Codependency can lead to various long-term problems, such as low self-esteem (sense of failure and inadequacy), depression (feeling hopeless and helpless), numbing of emotions, health problems (such as headaches, asthma, ulcers and high blood pressure), or relationship difficulties.

In relationships codependents often find they are no longer able to trust or be open and honest. If they do get involved in relationships, they are usually unhealthy ones that cause them more pain.

There is hope and healing for codependents, however. Family and friends can regain control over their lives and learn to live in healthier ways. Codependents can become actors, rather than reactors. It takes time, courage and determination to begin the recovery journey, but it's worth it.

The first step, if you believe you might be codependent, is to admit you have been adversely affected by living/working in a dysfunctional environment and your life has become unmanageable.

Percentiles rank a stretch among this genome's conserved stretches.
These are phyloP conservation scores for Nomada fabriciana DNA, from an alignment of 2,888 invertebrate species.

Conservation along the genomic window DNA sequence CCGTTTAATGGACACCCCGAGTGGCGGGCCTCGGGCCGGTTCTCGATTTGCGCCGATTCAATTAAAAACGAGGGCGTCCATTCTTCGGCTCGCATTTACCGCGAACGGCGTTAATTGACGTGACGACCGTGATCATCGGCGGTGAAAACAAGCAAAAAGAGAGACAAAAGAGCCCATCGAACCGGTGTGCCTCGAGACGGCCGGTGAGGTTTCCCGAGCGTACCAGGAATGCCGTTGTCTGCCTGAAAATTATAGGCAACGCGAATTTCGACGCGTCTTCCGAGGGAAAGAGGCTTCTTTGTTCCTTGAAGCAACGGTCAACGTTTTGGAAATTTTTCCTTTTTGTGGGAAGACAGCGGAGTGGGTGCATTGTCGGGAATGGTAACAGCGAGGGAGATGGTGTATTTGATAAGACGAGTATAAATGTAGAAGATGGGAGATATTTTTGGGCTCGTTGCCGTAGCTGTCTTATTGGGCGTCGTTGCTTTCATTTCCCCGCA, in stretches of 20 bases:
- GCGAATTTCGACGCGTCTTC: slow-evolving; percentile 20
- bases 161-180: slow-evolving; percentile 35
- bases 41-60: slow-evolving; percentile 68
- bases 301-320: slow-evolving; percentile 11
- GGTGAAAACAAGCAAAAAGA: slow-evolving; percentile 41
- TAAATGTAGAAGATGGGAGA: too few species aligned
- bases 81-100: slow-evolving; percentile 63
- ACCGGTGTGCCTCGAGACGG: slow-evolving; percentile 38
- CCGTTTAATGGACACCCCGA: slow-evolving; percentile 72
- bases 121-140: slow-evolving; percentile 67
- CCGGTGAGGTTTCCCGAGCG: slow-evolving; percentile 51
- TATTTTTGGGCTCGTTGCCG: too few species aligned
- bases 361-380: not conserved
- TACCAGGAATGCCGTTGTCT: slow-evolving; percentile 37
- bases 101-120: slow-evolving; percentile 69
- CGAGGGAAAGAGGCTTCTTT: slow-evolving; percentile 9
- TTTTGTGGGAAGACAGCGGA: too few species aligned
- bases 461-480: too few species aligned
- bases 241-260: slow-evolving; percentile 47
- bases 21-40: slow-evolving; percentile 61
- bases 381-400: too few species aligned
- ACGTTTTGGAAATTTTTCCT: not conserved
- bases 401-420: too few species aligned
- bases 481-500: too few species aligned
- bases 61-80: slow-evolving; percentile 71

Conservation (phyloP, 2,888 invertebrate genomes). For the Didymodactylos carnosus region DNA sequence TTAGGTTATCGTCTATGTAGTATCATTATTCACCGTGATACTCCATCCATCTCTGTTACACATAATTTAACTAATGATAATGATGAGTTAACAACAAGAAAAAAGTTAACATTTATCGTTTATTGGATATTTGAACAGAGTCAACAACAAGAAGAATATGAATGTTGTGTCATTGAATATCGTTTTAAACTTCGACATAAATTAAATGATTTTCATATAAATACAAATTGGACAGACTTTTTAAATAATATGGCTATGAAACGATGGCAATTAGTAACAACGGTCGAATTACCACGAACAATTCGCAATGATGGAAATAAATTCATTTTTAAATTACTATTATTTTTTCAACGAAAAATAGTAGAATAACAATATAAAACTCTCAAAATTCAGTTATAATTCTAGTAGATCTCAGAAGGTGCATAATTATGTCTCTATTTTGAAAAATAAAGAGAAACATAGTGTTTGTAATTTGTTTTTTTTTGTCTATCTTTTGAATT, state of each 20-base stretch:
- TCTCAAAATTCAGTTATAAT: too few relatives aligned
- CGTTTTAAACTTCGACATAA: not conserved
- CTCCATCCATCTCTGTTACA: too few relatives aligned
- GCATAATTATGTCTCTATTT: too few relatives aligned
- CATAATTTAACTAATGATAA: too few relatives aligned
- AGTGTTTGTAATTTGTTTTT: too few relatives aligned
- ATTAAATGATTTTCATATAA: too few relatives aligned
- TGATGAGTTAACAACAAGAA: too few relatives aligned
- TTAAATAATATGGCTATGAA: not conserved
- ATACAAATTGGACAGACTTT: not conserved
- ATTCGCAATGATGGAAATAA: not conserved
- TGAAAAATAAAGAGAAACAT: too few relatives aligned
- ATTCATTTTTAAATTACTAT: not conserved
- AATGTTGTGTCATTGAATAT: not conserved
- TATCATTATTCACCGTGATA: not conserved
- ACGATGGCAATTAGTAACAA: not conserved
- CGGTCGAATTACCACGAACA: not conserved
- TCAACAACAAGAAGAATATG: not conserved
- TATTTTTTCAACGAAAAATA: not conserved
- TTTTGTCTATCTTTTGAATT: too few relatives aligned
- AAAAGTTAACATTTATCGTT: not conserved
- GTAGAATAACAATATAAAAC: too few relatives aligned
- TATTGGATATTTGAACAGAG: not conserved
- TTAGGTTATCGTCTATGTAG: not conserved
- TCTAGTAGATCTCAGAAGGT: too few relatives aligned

The second step is to seek help. There are counselors and support groups who understand your problems and needs and can help you on the road to recovery. Most support groups do not ask for a fee, and some counselors allow a sliding scale fee according to your income, but your recovery is worth whatever it costs.

Third, begin to think about taking care of your own needs: spiritual, emotional, and physical. This is not easy when you're used to focusing on the addicted person's needs first. Be patient with yourself. It takes time to learn to live a healthier lifestyle. Small steps are better than no steps.

Fourth, accept your limits by beginning to understand you cannot fix your addicted/dysfunctional loved one. You are not responsible for anyoneelse's recovery but your own.